Upgrade your Firebase billing plan

To use Firebase Genkit and Vertex AI (and their underlying cloud services), you need to upgrade your Firebase project to enable billing.

Also note that with billing enabled on your Firebase project, you'll be charged for the calls that Genkit makes to the Gemini API. Learn more about pricing for Vertex AI.

To upgrade your project's billing plan, follow these steps:

  1. Navigate to Firebase Billing Plans within your Firebase project.
  2. In the Firebase billing plans dialog, select the Blaze plan and purchase it.

Enable Cloud Firestore

  1. Navigate to Firestore using the left-navigation pane.
  2. Click Create database > Start in test mode > Next.
  3. Select your preferred Cloud Firestore location (or just leave it as the default).
  4. Click Enable.

Enable Vertex AI

  1. In your terminal, link the gcloud CLI to your Firebase project:
    gcloud config set project YOUR_PROJECT_ID
  2. Enable the Vertex AI service:
    gcloud services enable

5. Set up the web app

To run the web app, you'll need to run commands in your terminal and add code within your code editor.

Set up the Firebase CLI to run against your Firebase project

In your terminal, tell the CLI to use your Firebase project by running the following command:

firebase use YOUR_PROJECT_ID

Load Firestore data

This codelab's codebase already has some sample data generated for you.

  1. To import the data to your Firestore instance, run this command in your terminal:
    cd load-firestore-data
    npm ci
    node index.js YOUR_PROJECT_ID
    cd ..
  2. In the Firebase console, navigate to Firestore within your Firebase project. You should see the imported schema.

Connect your web app to your Firebase project

Your web app's codebase needs to know which Firebase project it should use for its services, like the database. You do this by adding your Firebase configuration to your app's codebase.

  1. Obtain your Firebase configuration:
    1. In the Firebase console, navigate to Project settings within your Firebase project.
    2. Scroll down to the Your apps section, and select your registered web app.
    3. In the SDK setup and configuration pane, copy only the const firebaseConfig = {...} fragment.
  2. Add your Firebase configuration to your web app's codebase:
    1. In your code editor, open the genkit-functions/src/lib/genkit.config.ts file.
    2. Replace the relevant section with the code that you copied.
    3. Save the file.

Preview the web app in your browser

  1. In your terminal, install dependencies and then run the web app:
    npm install
    npm run dev
  2. In your browser, navigate to the locally hosted Hosting URL to view the web app. For example, in most cases, the URL is http://localhost:3000/ or something similar.

The page should load:


Compass is a Next.js app using React Server Components, and this is the homepage.

Click Find my dream trip. You can see it currently displays some hard-coded data for some fixed destinations:


Feel free to explore. When you're ready to continue, click the ddf696577e4dc21f.png home button (in the top-right corner).

6. Start using Firebase Genkit

Now you're ready to take the big step into genAI! In this section of the codelab, you'll implement a feature that suggests a destination based on inspiration provided by your users.

To accomplish this, you'll use Firebase Genkit paired with Google Cloud's Vertex AI as the provider for the generative model (Gemini). And you'll use Firebase as the trace and flow state store (using Firestore). You can also use Firebase to deploy the Genkit code using Firebase App Hosting.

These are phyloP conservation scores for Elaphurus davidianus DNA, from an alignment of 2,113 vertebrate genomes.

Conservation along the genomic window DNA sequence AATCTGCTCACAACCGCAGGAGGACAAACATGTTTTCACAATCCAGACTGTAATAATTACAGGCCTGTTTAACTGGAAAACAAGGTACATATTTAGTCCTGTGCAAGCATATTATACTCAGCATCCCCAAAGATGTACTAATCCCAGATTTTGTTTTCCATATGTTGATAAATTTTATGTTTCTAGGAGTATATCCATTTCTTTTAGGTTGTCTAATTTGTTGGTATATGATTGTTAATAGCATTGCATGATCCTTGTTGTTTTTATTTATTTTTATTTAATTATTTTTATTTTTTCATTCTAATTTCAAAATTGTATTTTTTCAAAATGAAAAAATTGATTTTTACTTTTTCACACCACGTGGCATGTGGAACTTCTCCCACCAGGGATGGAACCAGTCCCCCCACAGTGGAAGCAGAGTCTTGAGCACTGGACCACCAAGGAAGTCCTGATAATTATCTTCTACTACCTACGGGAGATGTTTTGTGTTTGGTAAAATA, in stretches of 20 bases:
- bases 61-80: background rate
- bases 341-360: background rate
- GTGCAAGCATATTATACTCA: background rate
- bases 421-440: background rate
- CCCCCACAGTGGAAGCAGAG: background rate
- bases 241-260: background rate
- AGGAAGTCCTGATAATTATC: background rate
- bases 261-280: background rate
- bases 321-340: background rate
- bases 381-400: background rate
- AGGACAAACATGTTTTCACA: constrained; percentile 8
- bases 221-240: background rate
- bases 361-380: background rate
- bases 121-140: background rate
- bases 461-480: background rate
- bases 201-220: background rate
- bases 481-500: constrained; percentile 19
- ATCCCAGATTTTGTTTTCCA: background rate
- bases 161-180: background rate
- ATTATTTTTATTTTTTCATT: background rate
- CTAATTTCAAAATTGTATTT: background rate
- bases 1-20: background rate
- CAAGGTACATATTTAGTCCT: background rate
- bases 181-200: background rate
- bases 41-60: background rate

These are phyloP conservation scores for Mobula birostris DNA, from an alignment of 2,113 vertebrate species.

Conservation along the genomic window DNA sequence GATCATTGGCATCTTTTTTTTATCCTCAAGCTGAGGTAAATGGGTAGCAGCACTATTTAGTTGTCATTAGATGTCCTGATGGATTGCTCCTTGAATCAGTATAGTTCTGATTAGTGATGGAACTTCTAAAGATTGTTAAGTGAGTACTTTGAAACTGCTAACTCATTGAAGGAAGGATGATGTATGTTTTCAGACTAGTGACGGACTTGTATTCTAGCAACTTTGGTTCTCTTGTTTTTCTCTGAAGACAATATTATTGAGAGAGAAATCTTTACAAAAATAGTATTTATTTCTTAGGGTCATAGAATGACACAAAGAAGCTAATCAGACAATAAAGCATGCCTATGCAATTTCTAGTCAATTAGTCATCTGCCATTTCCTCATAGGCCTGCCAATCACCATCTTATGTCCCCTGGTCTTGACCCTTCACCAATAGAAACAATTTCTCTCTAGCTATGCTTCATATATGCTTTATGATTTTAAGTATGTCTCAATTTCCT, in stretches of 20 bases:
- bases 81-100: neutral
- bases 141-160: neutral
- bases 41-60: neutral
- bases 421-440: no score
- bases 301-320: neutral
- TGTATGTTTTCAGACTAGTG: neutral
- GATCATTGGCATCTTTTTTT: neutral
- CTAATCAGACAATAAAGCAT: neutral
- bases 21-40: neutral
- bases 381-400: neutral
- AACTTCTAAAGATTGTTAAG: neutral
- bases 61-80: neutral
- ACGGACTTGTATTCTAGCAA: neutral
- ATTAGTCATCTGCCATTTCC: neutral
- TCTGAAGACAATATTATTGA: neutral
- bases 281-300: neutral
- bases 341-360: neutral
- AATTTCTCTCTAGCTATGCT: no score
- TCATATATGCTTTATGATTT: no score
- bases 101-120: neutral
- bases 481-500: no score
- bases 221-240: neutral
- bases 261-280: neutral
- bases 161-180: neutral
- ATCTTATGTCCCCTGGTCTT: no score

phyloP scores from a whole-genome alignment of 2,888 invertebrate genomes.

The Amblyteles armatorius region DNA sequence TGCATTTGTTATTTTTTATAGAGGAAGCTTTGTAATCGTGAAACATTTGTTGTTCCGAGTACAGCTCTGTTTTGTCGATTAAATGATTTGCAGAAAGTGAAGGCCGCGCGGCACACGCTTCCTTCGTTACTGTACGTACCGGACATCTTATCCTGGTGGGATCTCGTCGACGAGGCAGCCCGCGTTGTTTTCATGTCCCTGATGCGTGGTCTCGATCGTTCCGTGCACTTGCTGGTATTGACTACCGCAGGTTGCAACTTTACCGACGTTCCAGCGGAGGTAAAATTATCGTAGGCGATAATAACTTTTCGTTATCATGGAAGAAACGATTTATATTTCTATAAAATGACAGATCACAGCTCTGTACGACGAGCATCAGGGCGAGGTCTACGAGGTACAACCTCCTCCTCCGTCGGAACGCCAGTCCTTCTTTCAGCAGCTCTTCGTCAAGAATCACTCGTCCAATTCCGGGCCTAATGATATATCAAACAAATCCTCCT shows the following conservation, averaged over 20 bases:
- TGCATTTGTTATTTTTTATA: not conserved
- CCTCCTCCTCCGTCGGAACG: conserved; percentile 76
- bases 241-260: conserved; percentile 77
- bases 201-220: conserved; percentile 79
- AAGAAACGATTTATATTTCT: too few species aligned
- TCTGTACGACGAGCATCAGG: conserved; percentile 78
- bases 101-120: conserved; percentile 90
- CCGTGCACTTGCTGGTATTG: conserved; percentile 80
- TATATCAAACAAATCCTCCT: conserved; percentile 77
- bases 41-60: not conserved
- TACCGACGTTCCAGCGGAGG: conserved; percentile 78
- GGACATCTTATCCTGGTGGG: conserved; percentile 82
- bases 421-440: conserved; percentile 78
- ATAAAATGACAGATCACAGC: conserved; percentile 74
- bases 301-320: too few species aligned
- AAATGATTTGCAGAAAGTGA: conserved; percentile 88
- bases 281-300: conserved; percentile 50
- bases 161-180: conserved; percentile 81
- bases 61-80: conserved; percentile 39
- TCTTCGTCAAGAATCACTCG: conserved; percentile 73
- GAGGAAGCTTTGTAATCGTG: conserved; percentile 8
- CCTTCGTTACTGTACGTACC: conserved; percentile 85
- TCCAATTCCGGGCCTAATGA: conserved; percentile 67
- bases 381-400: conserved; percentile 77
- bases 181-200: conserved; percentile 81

Genkit has a "developer UI" to make working with the tool visual and easier to use.

  1. Boot up the Genkit Developer UI by running this command in a new terminal window:
    cd genkit-functions
    npx genkit start
  2. In your browser, navigate to the locally hosted Genkit URL. In most cases, it's http://localhost:4000/.

Integrate a Gemini model

Firebase Genkit provides the Dotprompt plugin and text format to help you write and organize your generative AI prompts.

Dotprompt is designed around the premise that prompts are code. You write and maintain your prompts in specially-formatted files called dotprompt files, track changes to them using the same version control system that you use for your code, and you deploy them along with the code that calls your generative AI models.

To use Dotprompt, start with a hello-world:

  1. In your code editor, open the genkit-functions/prompts/1-hello-world.prompt file.
    You should see that there's an input and an output schema.
  2. Open dotprompt/1-hello-world in the Firebase Genkit UI.
  3. Use any language name or code that you're familiar with, or leave it as an empty string.
  4. Click Run.83cc143583009c49.png
  5. Try a few different values. Large language models are good at understanding abbreviated, misspelled, or incomplete prompts in simple queries like this one.

Define JSON schemas

But what if you don't want to just put up a wall of text in your app's UI? You might want to put some nice styling around the generated text.

With Genkit you can specify the schema that you want a prompt to output, and Genkit handles the rest. Take a look at the next prompt:

  1. In your code editor, open the genkit-functions/prompts/2-simple-itinerary.prompt file.
    You should see that there's an input and an output schema.
  2. Open dotprompt/2-simple-itinerary in the Firebase Genkit UI.
  3. Fill in the place and interests input fields:
        "place": "paris",
        "interests": [
  4. Click Run.20d18033b29f29e2.png

Just by defining a schema, you instructed the LLM with what it needs to output. Genkit will automatically validate the output and can even be configured to retry to regenerate or heal the output if the schema isn't matched.

Multimodal input

What if you want the app to compose personalized, ideal vacation destinations based on inspiration images provided by your users? You can do this with Genkit plus a multimodal generative model!

  1. In your code editor, open the genkit-functions/prompts/imgDescription.prompt file.
    Notice the {{media url=this}} handlebars syntax.
  2. Open dotprompt/imgDescription in the Firebase Genkit UI.
  3. Use a thumbnail image from Wikipedia in the imageUrls input field: